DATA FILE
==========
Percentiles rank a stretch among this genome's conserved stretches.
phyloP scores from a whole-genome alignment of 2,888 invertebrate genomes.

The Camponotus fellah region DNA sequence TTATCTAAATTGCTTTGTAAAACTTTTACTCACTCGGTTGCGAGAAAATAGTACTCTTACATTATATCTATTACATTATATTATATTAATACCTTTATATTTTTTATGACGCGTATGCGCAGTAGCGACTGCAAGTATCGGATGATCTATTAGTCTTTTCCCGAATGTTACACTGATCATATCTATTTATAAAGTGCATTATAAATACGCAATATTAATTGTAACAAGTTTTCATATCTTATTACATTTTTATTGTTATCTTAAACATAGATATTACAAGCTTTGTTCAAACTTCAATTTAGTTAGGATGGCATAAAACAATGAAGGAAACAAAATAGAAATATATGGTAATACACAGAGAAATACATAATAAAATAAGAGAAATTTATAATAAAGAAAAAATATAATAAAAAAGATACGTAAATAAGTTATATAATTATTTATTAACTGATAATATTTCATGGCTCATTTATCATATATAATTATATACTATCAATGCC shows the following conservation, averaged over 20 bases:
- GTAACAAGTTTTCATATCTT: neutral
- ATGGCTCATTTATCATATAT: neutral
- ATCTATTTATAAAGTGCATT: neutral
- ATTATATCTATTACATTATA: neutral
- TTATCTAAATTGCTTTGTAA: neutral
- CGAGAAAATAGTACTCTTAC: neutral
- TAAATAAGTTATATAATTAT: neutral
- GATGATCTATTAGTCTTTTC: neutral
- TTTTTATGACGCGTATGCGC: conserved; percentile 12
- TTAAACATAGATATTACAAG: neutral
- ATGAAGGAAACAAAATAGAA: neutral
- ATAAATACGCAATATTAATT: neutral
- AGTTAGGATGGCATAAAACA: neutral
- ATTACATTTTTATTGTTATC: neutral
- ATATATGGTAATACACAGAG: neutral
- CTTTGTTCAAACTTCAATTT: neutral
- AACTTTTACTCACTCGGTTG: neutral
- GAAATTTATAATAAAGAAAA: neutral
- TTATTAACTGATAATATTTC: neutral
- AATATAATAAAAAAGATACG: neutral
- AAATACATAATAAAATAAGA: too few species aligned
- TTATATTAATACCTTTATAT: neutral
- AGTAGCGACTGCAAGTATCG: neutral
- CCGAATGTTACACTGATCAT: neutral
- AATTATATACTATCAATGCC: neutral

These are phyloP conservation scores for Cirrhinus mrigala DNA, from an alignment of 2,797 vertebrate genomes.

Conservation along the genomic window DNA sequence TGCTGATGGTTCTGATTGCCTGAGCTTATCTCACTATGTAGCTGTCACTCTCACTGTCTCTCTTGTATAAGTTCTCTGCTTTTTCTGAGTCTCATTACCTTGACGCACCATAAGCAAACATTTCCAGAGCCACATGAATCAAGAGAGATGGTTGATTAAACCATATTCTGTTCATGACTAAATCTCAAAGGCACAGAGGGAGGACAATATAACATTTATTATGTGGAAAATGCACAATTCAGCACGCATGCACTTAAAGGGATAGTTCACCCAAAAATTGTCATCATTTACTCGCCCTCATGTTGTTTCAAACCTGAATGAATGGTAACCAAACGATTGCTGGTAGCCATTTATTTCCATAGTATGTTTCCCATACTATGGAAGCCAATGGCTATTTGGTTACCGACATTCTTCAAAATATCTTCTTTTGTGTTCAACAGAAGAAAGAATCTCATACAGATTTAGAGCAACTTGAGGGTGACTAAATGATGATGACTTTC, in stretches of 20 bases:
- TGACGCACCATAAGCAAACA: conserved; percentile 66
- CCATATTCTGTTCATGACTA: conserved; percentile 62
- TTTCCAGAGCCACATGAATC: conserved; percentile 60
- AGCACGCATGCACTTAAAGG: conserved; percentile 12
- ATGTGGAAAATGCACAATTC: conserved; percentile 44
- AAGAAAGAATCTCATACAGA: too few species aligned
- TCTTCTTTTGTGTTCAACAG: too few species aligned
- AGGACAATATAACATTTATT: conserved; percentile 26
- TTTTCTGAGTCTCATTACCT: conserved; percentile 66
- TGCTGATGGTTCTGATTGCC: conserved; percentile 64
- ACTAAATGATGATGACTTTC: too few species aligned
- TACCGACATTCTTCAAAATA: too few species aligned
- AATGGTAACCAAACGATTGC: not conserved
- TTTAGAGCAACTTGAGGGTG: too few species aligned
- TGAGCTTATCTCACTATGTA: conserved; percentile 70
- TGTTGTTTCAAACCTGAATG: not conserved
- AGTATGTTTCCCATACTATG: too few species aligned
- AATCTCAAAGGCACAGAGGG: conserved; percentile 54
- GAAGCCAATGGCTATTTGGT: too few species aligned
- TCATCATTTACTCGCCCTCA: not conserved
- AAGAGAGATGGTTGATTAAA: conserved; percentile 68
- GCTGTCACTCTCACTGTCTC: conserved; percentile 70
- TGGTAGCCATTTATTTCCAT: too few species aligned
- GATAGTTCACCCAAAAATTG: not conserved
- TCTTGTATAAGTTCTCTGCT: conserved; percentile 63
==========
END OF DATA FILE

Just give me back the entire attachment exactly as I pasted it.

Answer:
Percentiles rank a stretch among this genome's conserved stretches.
phyloP scores from a whole-genome alignment of 2,888 invertebrate genomes.

The Camponotus fellah region DNA sequence TTATCTAAATTGCTTTGTAAAACTTTTACTCACTCGGTTGCGAGAAAATAGTACTCTTACATTATATCTATTACATTATATTATATTAATACCTTTATATTTTTTATGACGCGTATGCGCAGTAGCGACTGCAAGTATCGGATGATCTATTAGTCTTTTCCCGAATGTTACACTGATCATATCTATTTATAAAGTGCATTATAAATACGCAATATTAATTGTAACAAGTTTTCATATCTTATTACATTTTTATTGTTATCTTAAACATAGATATTACAAGCTTTGTTCAAACTTCAATTTAGTTAGGATGGCATAAAACAATGAAGGAAACAAAATAGAAATATATGGTAATACACAGAGAAATACATAATAAAATAAGAGAAATTTATAATAAAGAAAAAATATAATAAAAAAGATACGTAAATAAGTTATATAATTATTTATTAACTGATAATATTTCATGGCTCATTTATCATATATAATTATATACTATCAATGCC shows the following conservation, averaged over 20 bases:
- GTAACAAGTTTTCATATCTT: neutral
- ATGGCTCATTTATCATATAT: neutral
- ATCTATTTATAAAGTGCATT: neutral
- ATTATATCTATTACATTATA: neutral
- TTATCTAAATTGCTTTGTAA: neutral
- CGAGAAAATAGTACTCTTAC: neutral
- TAAATAAGTTATATAATTAT: neutral
- GATGATCTATTAGTCTTTTC: neutral
- TTTTTATGACGCGTATGCGC: conserved; percentile 12
- TTAAACATAGATATTACAAG: neutral
- ATGAAGGAAACAAAATAGAA: neutral
- ATAAATACGCAATATTAATT: neutral
- AGTTAGGATGGCATAAAACA: neutral
- ATTACATTTTTATTGTTATC: neutral
- ATATATGGTAATACACAGAG: neutral
- CTTTGTTCAAACTTCAATTT: neutral
- AACTTTTACTCACTCGGTTG: neutral
- GAAATTTATAATAAAGAAAA: neutral
- TTATTAACTGATAATATTTC: neutral
- AATATAATAAAAAAGATACG: neutral
- AAATACATAATAAAATAAGA: too few species aligned
- TTATATTAATACCTTTATAT: neutral
- AGTAGCGACTGCAAGTATCG: neutral
- CCGAATGTTACACTGATCAT: neutral
- AATTATATACTATCAATGCC: neutral

These are phyloP conservation scores for Cirrhinus mrigala DNA, from an alignment of 2,797 vertebrate genomes.

Conservation along the genomic window DNA sequence TGCTGATGGTTCTGATTGCCTGAGCTTATCTCACTATGTAGCTGTCACTCTCACTGTCTCTCTTGTATAAGTTCTCTGCTTTTTCTGAGTCTCATTACCTTGACGCACCATAAGCAAACATTTCCAGAGCCACATGAATCAAGAGAGATGGTTGATTAAACCATATTCTGTTCATGACTAAATCTCAAAGGCACAGAGGGAGGACAATATAACATTTATTATGTGGAAAATGCACAATTCAGCACGCATGCACTTAAAGGGATAGTTCACCCAAAAATTGTCATCATTTACTCGCCCTCATGTTGTTTCAAACCTGAATGAATGGTAACCAAACGATTGCTGGTAGCCATTTATTTCCATAGTATGTTTCCCATACTATGGAAGCCAATGGCTATTTGGTTACCGACATTCTTCAAAATATCTTCTTTTGTGTTCAACAGAAGAAAGAATCTCATACAGATTTAGAGCAACTTGAGGGTGACTAAATGATGATGACTTTC, in stretches of 20 bases:
- TGACGCACCATAAGCAAACA: conserved; percentile 66
- CCATATTCTGTTCATGACTA: conserved; percentile 62
- TTTCCAGAGCCACATGAATC: conserved; percentile 60
- AGCACGCATGCACTTAAAGG: conserved; percentile 12
- ATGTGGAAAATGCACAATTC: conserved; percentile 44
- AAGAAAGAATCTCATACAGA: too few species aligned
- TCTTCTTTTGTGTTCAACAG: too few species aligned
- AGGACAATATAACATTTATT: conserved; percentile 26
- TTTTCTGAGTCTCATTACCT: conserved; percentile 66
- TGCTGATGGTTCTGATTGCC: conserved; percentile 64
- ACTAAATGATGATGACTTTC: too few species aligned
- TACCGACATTCTTCAAAATA: too few species aligned
- AATGGTAACCAAACGATTGC: not conserved
- TTTAGAGCAACTTGAGGGTG: too few species aligned
- TGAGCTTATCTCACTATGTA: conserved; percentile 70
- TGTTGTTTCAAACCTGAATG: not conserved
- AGTATGTTTCCCATACTATG: too few species aligned
- AATCTCAAAGGCACAGAGGG: conserved; percentile 54
- GAAGCCAATGGCTATTTGGT: too few species aligned
- TCATCATTTACTCGCCCTCA: not conserved
- AAGAGAGATGGTTGATTAAA: conserved; percentile 68
- GCTGTCACTCTCACTGTCTC: conserved; percentile 70
- TGGTAGCCATTTATTTCCAT: too few species aligned
- GATAGTTCACCCAAAAATTG: not conserved
- TCTTGTATAAGTTCTCTGCT: conserved; percentile 63